The United Nations has said that Yemen is the world’s worst humanitarian disaster in modern history from war, drought, famine and cholera. Since 2015, Saudi led forces have been making incursions into Yemen, attempting to take over control of the country from the indigenous Houthi government. The Saudi Coalition includes all Persian Gulf countries except Iran, which sides with the Houthi People.
The United States has sold $300 Billion in weapons to the Saudi Coalition, refueled Saudi war planes in flight with US planes, and provided the intelligence for bombing targets. In three years, the Saudi-Emirati Coalition has carried out nearly 17,000 bombing raids, an average of 15 a day, with 1/3 of the bombs hitting civilian populations. It is a cruel strategy to force a surrender by inflicting suffering on the people of Yemen.
Tens of thousands of Yemenis have perished as a result of the war, hunger and disease. Vital infrastructure has been destroyed. Hospitals, schools, transportation systems have been targeted. The first structures destroyed were the water treatment plants. One million people have contracted cholera, due to lack of sanitation. The country was already suffering from drought and food shortages, and now 60% of Yemeni people are food insecure. Twenty two million people need some form of humanitarian assistance. Seven million people are on the brink of starvation. Fifty thousand children died in 2017, and every 10 minutes a Yemeni child dies- from preventable causes.
Humanitarian groups struggle to provide aid while the United Nations requests for international aid are vastly underfunded. Ports and airports have been blockaded or bombed making delivery of needed food, medicine and fuel difficult. Efforts to end the UN Security Council support of this war have been blocked by Coalition countries.
US air support, intelligence and US manufactured weapons have been implicated in many tragic deaths of civilians. There are many indiscriminate attacks on civilians, with no direct military target. Cluster munitions have been used, that cause high casualties, in violation of the UN Convention on Cluster Munitions.
On Aug.9, 2018, a 500 pound bomb that was made in the US was dropped on a school bus, killing 34 children, 4 teachers and 12 local people and injuring 55 students. UNICEF had just issued blue backpacks to the children for their outing. Afterward, the ground was strewn with bloody backpacks. In May, 2016, the deadliest market strike took place, killing 107 civilians. Human Rights Watch documented that a US-made bomb was used. In April 2018, a wedding party was bombed, killing 33 persons. A Doctors Without Borders hospital and cholera treatment plant have been bombed. After one-hundred and forty people were killed in a funeral procession, a second bomb was dropped on the first responders. These attacks are against the laws of war and International Humanitarian Law.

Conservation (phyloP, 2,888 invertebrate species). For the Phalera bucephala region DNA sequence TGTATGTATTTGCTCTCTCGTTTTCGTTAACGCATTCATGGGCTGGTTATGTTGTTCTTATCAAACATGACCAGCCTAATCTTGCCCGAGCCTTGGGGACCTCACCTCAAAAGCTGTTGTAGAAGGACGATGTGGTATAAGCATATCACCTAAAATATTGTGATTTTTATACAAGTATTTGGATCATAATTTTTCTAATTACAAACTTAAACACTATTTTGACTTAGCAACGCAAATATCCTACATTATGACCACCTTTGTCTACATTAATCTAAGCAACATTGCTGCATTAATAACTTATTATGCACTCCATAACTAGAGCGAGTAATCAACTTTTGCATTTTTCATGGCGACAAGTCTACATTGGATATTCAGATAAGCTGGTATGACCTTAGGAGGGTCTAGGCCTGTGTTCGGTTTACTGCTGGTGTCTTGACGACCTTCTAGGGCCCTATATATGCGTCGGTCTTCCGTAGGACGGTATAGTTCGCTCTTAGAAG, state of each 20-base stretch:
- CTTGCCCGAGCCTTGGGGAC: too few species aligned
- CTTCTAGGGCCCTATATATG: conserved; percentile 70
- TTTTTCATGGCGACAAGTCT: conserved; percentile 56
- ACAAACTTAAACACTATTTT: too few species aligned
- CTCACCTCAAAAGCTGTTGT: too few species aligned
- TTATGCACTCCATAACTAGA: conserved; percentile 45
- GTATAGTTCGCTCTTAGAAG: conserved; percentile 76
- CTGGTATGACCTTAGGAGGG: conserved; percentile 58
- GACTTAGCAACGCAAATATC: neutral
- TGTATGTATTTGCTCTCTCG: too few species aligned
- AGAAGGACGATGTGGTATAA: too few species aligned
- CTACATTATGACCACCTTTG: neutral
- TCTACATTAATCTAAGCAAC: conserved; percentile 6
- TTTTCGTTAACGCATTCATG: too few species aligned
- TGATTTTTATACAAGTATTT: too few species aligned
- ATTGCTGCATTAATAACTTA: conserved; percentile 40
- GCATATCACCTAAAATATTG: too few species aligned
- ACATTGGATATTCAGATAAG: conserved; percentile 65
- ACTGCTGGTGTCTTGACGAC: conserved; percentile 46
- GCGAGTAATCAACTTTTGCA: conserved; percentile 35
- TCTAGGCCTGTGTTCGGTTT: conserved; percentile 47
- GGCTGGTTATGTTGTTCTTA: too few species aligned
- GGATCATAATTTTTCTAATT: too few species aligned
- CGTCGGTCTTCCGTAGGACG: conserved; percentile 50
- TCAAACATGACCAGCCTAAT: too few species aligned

Brutal tortures are being carried out in a network of clandestine prisons within Yemen; they must be abolished. Two million Yemeni people have been internally displaced and 200,000 people have fled Yemen. Refugees risk death in dangerous sea crossings, with exploitation and robbery by human traffickers. Conditions in the country are worsening, and people are becoming more desperate.
US involvement in this war is extensive. The US has supplied over 60% of Saudi weapon, and war profits have soared for weapons manufacturers such as Raytheon, General Dynamics, Boeing and Lockheed Martin. The billions of dollars in weapons sales to Saudi Arabia- United Arab Emirate (UAE) Coalition create thousands of jobs in the defense industry in many congressional districts. Lobbyists for the defense industries exert enormous pressure on congress and spend vast amounts of money. Weapons industries see a $1,000 return for every dollar spent on lobbying. They try to justify this by the pretense that we’re fighting Al-Qaeda and ISIS on the Arabian Peninsula, but the Houthi people are strongly opposed to Al- Qaeda, as is Iran . Al Qaeda is fighting on the side of the Saudi Coalition, putting the US on the side of our mortal enemies.
Congress has never declared war on the people of Yemen, and the support the US provides is outside of the Authorization for the Use of Military Force. Efforts to block arms sales to Saudi Arabia and the UAE have narrowly been defeated. Congressional Representatives Ro Khanna, Mark Pocan (WI) and Jim McGovern have introduced legislation to invoke the War Powers Resolution to invoke a debate and vote to withdraw unauthorized forces from the Yemen war. Our congressional representative Gwen Moore has signed on.
Call your Congressional Representatives and Senators to end this unconstitutional, illegal and immoral war. This war will end without American support. D.C. Capitol Switchboard- 201-224-3121
For further reading and action on ending the war in Yemen, go to Just Foreign Policy, Code Pink, Voices for Creative Non-Violence.